Dan Morrison | November 27, 2017


Video Treats // Framing, WRB & Flashing, Insulation & Air Sealing

The Model ReModel Show: Energy Smart Walls on the Skinny

 

Continuous exterior insulation means smaller studs and higher performance

 

Last time on the Model Remodel Show, Ben and Rick were interlocking mud sills and setting the backbone of the floor system so they could frame and sheathe the floor deck. 

They used a trusted old product and a shiny new one.

All in all, it was a good week. We have a flat and level floor to frame the walls at Professional Remodeler's Model Remodel. 

This week, we’ll try out some thick sheathing panels which create a continuous insulation layer on the outside of the walls, which are being framed with 2x4s. 

Turns out, after running the heat loss calculations on walls with 2 inches of insulation on the outside, stepping up to 2x6s doesn't make much sense. 

 

Sketchup Explorations: A lot of leaks in a small space

One of the leakiest parts of a house is where the floor meets the walls and foundation.

Peeling back the layers, you can see that there are a lot of connections, which means a lot of gaps, cracks, and leaks.

On the Model Remodel project, Ben added air sealing to each step of the framing sequence, beginning with a sill seal gasket.

Before installing the rim joist, he laid a bead of construction adhesive to bed the rim in.
The corners are also sealed tight.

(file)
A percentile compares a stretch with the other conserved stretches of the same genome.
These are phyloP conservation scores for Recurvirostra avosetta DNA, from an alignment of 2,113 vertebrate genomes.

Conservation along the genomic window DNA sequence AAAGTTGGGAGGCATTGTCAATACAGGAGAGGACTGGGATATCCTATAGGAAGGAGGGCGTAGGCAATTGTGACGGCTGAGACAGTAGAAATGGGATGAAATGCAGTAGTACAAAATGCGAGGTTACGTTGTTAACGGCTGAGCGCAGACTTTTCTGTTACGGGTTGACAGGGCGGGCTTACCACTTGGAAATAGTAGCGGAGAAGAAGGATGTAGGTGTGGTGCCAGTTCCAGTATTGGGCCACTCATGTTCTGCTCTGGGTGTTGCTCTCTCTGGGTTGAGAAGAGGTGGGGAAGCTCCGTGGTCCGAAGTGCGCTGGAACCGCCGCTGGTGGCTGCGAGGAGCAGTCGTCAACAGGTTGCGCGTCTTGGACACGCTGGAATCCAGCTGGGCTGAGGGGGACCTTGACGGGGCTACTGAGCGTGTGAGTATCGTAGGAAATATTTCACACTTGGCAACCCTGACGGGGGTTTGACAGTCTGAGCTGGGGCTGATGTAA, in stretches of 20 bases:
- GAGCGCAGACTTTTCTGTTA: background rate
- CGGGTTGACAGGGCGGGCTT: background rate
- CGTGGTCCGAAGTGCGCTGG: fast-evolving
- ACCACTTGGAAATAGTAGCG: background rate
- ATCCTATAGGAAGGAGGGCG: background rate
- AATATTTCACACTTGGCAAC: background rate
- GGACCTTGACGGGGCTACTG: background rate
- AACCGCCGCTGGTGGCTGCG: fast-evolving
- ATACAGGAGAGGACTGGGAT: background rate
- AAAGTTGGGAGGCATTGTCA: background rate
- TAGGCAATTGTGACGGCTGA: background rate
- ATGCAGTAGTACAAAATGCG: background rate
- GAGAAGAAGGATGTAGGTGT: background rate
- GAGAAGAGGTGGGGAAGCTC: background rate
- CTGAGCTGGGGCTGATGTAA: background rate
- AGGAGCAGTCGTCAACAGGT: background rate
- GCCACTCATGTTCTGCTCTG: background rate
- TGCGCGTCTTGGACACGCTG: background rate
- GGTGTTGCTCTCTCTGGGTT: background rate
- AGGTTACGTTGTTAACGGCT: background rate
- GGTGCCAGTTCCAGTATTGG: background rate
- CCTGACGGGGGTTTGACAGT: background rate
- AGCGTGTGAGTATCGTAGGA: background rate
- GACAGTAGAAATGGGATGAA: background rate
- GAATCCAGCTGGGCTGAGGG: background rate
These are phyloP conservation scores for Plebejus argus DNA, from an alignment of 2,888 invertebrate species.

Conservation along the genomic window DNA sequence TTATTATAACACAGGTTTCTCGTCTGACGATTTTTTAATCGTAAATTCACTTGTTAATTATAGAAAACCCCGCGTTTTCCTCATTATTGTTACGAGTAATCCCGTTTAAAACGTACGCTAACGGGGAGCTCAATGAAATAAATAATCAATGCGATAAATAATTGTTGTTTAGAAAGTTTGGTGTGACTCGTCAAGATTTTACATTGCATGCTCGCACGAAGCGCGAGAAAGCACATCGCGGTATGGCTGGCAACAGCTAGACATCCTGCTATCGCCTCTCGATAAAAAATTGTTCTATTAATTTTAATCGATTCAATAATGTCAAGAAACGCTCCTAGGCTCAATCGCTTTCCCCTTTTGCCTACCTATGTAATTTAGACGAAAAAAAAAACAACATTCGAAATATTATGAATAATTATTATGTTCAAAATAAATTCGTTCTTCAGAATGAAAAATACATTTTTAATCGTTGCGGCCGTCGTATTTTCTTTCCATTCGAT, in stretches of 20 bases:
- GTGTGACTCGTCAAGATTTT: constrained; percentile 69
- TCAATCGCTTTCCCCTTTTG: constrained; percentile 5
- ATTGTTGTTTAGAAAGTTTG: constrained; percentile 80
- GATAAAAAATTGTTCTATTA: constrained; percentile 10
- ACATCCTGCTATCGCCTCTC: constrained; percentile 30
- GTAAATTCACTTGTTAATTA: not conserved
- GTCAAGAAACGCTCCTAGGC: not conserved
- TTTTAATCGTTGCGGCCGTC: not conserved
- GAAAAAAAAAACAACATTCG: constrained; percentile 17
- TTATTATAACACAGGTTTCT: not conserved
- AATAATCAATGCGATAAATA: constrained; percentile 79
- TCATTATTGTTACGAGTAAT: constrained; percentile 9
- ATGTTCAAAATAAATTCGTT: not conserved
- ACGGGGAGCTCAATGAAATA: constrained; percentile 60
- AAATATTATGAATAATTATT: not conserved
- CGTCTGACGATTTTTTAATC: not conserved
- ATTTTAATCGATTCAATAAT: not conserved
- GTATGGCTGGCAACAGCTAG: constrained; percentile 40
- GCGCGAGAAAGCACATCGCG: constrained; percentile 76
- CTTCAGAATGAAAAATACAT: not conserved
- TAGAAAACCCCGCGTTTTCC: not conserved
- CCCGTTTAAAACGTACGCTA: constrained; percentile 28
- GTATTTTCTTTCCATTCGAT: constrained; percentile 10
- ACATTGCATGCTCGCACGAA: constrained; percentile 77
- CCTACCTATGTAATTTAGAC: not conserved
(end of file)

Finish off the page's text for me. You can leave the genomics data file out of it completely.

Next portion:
Huber’s new foaming subfloor adhesive was used to glue down the AdvanTech subflooring.

Walls are framed as usual, but before adding sheathing, seal the gaps with silicone sealant.

The IP System R Sheathing is sealed to the foundation in perfect-world of animation-land, but the real foundation was out of square, so some onsite engineering was needed.

Last, the corners and seams are taped—for a tightly sealed and well-insulated wall.

 

The Process: Framing the walls is straightforward

First, they lay out the wall plates on the deck and then spread out the studs. 

Walls are framed like normal, with Ben nailing one end of the wall and Rick nailing the other. 

With his end complete, Rick moves over to the cut station and cuts headers, cripples, and sill plates while Ben flushes them up and nails them into place.

He also doubles the sill plate out of habit. 

"I like having two sills under the window, I think it gives a more solid sill to support the window, and also  if you're doing window trim, it gives you something that you can attach your apron to a little bit easier. "

The inevitable obstacle this week was that the special-order 4-inch framing nails hadn't arrived yet. 

So rather than stand around and wait for the FedEx driver, they decided to stand the walls.

If the deck is level, you can plumb the corners and expect the walls to be relatively square right out of the gate.

 

Now comes the insulated ZIP R Sheathing

The first thing Ben and Rick do is tape the bottom edge to seal it against air leaks. 

Rick then rolls it tight before adding the second layer to seal the edge of the OSB.

Then they use a builder’s level to locate the top of the first course of sheathing. 

And they snap a line. 

Before installing the panels, Ben runs a bead of silicone along potential air leaks in the floor to wall connection.

Now it's just a matter of putting it on the line and nailing it. Over and over again. 

To cut around the bottom of a doorway like this, they use an oversize Skilsaw… Which looks pretty cool in slo-mo Then they install the panels and nail it.

Outside corners are left off for now because they need to make continuous and inspectable connections from foundation to roof before covering with wall sheathing. 

 

Speaking of the roof, that's what we will cover next time at Professional Remodeler’s MODEL Remodel. 

 

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